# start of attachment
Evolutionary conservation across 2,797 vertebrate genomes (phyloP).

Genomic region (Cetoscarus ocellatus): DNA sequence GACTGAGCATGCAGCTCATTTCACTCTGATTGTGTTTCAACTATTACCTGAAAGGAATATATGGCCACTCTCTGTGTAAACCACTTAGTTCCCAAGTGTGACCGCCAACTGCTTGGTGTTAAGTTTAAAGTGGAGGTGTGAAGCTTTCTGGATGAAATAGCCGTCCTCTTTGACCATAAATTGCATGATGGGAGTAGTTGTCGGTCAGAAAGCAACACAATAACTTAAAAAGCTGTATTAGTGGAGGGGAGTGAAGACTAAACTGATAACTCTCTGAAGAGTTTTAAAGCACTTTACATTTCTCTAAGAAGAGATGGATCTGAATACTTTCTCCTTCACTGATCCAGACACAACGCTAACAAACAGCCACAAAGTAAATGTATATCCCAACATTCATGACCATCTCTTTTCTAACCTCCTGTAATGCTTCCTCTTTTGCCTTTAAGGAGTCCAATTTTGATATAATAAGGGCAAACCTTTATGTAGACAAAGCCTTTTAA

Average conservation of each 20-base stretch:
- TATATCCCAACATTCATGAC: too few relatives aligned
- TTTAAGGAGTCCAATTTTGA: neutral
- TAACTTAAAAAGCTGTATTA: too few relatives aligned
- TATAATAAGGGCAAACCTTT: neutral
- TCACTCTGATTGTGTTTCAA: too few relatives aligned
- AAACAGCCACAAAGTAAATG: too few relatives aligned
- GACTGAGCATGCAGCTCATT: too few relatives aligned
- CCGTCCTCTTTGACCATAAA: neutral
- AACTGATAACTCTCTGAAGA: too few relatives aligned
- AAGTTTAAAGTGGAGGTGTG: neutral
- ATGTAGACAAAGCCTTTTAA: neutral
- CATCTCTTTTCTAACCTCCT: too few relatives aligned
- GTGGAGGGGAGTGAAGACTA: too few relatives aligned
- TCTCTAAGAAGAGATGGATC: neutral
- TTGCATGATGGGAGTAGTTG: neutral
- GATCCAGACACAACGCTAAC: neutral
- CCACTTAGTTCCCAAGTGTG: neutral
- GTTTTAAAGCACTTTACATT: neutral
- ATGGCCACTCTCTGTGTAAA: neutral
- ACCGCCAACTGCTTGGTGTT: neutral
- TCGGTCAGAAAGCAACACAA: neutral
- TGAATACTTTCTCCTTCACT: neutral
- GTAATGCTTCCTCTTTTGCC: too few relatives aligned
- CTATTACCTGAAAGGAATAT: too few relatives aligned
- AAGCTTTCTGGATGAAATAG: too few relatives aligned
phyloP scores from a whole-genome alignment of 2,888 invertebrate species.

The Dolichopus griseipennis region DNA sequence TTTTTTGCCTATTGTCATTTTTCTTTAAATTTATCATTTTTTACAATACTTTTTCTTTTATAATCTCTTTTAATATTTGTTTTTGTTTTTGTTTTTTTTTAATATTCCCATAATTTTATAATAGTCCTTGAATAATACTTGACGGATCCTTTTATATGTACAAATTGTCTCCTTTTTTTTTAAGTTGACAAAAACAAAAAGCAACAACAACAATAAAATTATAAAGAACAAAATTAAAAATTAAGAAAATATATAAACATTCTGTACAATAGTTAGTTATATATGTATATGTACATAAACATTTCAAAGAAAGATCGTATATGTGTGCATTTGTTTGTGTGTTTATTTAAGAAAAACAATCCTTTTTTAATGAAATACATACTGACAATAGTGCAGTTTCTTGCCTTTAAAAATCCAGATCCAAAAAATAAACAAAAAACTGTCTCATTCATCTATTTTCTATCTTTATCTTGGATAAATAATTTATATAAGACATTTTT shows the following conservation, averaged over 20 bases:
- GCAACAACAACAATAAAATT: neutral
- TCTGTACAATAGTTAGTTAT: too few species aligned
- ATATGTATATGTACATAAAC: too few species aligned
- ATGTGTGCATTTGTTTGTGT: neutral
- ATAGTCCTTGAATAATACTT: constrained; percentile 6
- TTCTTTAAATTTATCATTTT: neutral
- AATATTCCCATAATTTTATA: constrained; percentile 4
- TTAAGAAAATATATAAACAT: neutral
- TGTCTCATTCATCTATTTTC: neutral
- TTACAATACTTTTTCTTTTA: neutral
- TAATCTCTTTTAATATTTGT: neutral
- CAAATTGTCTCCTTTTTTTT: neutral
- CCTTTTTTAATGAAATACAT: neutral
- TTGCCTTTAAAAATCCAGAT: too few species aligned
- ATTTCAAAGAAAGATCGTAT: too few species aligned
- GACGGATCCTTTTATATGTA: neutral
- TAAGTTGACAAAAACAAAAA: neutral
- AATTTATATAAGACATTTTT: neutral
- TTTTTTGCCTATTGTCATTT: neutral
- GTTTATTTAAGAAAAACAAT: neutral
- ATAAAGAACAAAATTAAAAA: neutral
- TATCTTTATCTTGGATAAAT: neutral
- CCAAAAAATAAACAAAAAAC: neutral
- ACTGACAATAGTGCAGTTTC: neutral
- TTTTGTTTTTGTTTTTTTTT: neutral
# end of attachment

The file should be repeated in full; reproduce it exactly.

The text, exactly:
Evolutionary conservation across 2,797 vertebrate genomes (phyloP).

Genomic region (Cetoscarus ocellatus): DNA sequence GACTGAGCATGCAGCTCATTTCACTCTGATTGTGTTTCAACTATTACCTGAAAGGAATATATGGCCACTCTCTGTGTAAACCACTTAGTTCCCAAGTGTGACCGCCAACTGCTTGGTGTTAAGTTTAAAGTGGAGGTGTGAAGCTTTCTGGATGAAATAGCCGTCCTCTTTGACCATAAATTGCATGATGGGAGTAGTTGTCGGTCAGAAAGCAACACAATAACTTAAAAAGCTGTATTAGTGGAGGGGAGTGAAGACTAAACTGATAACTCTCTGAAGAGTTTTAAAGCACTTTACATTTCTCTAAGAAGAGATGGATCTGAATACTTTCTCCTTCACTGATCCAGACACAACGCTAACAAACAGCCACAAAGTAAATGTATATCCCAACATTCATGACCATCTCTTTTCTAACCTCCTGTAATGCTTCCTCTTTTGCCTTTAAGGAGTCCAATTTTGATATAATAAGGGCAAACCTTTATGTAGACAAAGCCTTTTAA

Average conservation of each 20-base stretch:
- TATATCCCAACATTCATGAC: too few relatives aligned
- TTTAAGGAGTCCAATTTTGA: neutral
- TAACTTAAAAAGCTGTATTA: too few relatives aligned
- TATAATAAGGGCAAACCTTT: neutral
- TCACTCTGATTGTGTTTCAA: too few relatives aligned
- AAACAGCCACAAAGTAAATG: too few relatives aligned
- GACTGAGCATGCAGCTCATT: too few relatives aligned
- CCGTCCTCTTTGACCATAAA: neutral
- AACTGATAACTCTCTGAAGA: too few relatives aligned
- AAGTTTAAAGTGGAGGTGTG: neutral
- ATGTAGACAAAGCCTTTTAA: neutral
- CATCTCTTTTCTAACCTCCT: too few relatives aligned
- GTGGAGGGGAGTGAAGACTA: too few relatives aligned
- TCTCTAAGAAGAGATGGATC: neutral
- TTGCATGATGGGAGTAGTTG: neutral
- GATCCAGACACAACGCTAAC: neutral
- CCACTTAGTTCCCAAGTGTG: neutral
- GTTTTAAAGCACTTTACATT: neutral
- ATGGCCACTCTCTGTGTAAA: neutral
- ACCGCCAACTGCTTGGTGTT: neutral
- TCGGTCAGAAAGCAACACAA: neutral
- TGAATACTTTCTCCTTCACT: neutral
- GTAATGCTTCCTCTTTTGCC: too few relatives aligned
- CTATTACCTGAAAGGAATAT: too few relatives aligned
- AAGCTTTCTGGATGAAATAG: too few relatives aligned
phyloP scores from a whole-genome alignment of 2,888 invertebrate species.

The Dolichopus griseipennis region DNA sequence TTTTTTGCCTATTGTCATTTTTCTTTAAATTTATCATTTTTTACAATACTTTTTCTTTTATAATCTCTTTTAATATTTGTTTTTGTTTTTGTTTTTTTTTAATATTCCCATAATTTTATAATAGTCCTTGAATAATACTTGACGGATCCTTTTATATGTACAAATTGTCTCCTTTTTTTTTAAGTTGACAAAAACAAAAAGCAACAACAACAATAAAATTATAAAGAACAAAATTAAAAATTAAGAAAATATATAAACATTCTGTACAATAGTTAGTTATATATGTATATGTACATAAACATTTCAAAGAAAGATCGTATATGTGTGCATTTGTTTGTGTGTTTATTTAAGAAAAACAATCCTTTTTTAATGAAATACATACTGACAATAGTGCAGTTTCTTGCCTTTAAAAATCCAGATCCAAAAAATAAACAAAAAACTGTCTCATTCATCTATTTTCTATCTTTATCTTGGATAAATAATTTATATAAGACATTTTT shows the following conservation, averaged over 20 bases:
- GCAACAACAACAATAAAATT: neutral
- TCTGTACAATAGTTAGTTAT: too few species aligned
- ATATGTATATGTACATAAAC: too few species aligned
- ATGTGTGCATTTGTTTGTGT: neutral
- ATAGTCCTTGAATAATACTT: constrained; percentile 6
- TTCTTTAAATTTATCATTTT: neutral
- AATATTCCCATAATTTTATA: constrained; percentile 4
- TTAAGAAAATATATAAACAT: neutral
- TGTCTCATTCATCTATTTTC: neutral
- TTACAATACTTTTTCTTTTA: neutral
- TAATCTCTTTTAATATTTGT: neutral
- CAAATTGTCTCCTTTTTTTT: neutral
- CCTTTTTTAATGAAATACAT: neutral
- TTGCCTTTAAAAATCCAGAT: too few species aligned
- ATTTCAAAGAAAGATCGTAT: too few species aligned
- GACGGATCCTTTTATATGTA: neutral
- TAAGTTGACAAAAACAAAAA: neutral
- AATTTATATAAGACATTTTT: neutral
- TTTTTTGCCTATTGTCATTT: neutral
- GTTTATTTAAGAAAAACAAT: neutral
- ATAAAGAACAAAATTAAAAA: neutral
- TATCTTTATCTTGGATAAAT: neutral
- CCAAAAAATAAACAAAAAAC: neutral
- ACTGACAATAGTGCAGTTTC: neutral
- TTTTGTTTTTGTTTTTTTTT: neutral